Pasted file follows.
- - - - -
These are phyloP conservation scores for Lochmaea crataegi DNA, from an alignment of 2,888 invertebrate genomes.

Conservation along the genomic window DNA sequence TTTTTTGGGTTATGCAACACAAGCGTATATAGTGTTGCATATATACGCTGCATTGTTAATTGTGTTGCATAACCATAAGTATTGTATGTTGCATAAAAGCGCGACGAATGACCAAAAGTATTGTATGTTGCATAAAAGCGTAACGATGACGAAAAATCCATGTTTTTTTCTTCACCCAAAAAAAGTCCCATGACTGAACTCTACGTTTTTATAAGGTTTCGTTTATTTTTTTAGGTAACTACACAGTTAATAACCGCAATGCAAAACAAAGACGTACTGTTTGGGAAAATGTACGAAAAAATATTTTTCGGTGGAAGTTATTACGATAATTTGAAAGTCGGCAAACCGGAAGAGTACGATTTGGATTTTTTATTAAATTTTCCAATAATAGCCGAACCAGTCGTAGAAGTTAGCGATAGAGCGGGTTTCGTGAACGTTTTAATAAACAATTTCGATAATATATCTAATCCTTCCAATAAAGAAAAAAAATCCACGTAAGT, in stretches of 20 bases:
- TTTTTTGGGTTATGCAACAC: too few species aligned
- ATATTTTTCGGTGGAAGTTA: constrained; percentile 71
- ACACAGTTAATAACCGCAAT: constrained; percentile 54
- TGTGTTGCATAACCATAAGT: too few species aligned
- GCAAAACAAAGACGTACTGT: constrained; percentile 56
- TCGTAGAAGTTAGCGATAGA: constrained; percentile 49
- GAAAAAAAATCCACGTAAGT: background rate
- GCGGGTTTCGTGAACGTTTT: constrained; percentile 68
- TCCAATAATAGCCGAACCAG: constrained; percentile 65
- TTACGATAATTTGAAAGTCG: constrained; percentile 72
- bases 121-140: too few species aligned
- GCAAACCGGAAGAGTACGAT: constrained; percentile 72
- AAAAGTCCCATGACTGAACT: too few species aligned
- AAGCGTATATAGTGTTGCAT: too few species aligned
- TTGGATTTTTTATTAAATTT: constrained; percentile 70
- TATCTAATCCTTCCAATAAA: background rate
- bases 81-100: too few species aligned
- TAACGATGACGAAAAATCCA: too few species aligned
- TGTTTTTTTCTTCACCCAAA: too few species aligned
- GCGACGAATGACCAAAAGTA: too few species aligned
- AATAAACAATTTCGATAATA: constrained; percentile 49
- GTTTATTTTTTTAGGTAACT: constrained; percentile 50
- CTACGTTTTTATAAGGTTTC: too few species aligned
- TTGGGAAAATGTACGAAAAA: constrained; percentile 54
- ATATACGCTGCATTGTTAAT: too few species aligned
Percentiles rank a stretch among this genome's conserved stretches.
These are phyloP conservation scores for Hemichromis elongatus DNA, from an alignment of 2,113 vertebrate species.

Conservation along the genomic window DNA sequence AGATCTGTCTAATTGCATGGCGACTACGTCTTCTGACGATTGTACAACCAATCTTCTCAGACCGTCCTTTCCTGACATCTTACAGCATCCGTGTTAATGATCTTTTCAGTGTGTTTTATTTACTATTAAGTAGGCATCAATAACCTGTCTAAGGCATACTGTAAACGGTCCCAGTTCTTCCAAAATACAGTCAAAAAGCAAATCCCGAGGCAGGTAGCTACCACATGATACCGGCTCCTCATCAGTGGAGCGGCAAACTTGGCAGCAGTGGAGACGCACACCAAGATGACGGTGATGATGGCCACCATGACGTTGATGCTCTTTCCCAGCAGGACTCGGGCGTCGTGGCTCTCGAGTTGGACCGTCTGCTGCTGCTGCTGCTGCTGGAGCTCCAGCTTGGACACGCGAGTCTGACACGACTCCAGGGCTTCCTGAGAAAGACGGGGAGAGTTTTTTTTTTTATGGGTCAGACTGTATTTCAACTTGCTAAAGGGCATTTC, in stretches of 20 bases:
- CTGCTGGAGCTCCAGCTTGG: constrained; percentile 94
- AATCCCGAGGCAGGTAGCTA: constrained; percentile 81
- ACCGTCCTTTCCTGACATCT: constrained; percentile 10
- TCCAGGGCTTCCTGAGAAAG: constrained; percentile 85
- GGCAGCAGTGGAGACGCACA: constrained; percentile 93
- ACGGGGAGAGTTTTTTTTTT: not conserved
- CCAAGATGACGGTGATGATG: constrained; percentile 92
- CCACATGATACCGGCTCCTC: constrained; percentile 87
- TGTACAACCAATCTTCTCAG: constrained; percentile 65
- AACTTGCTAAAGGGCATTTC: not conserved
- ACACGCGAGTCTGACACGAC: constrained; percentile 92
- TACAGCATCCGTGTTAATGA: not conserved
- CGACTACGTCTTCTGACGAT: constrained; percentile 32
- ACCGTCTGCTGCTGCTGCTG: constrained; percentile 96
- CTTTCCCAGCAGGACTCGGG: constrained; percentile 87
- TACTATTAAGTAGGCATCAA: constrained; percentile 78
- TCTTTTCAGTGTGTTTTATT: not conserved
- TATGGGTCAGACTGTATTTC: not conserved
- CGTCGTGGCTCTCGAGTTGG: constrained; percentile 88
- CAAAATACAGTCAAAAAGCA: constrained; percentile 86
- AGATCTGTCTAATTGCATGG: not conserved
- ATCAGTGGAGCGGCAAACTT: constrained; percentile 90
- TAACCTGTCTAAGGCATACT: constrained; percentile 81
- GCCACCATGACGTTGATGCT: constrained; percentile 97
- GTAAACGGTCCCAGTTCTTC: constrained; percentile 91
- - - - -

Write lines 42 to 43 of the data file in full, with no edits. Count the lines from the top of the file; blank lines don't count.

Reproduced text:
- TACAGCATCCGTGTTAATGA: not conserved
- CGACTACGTCTTCTGACGAT: constrained; percentile 32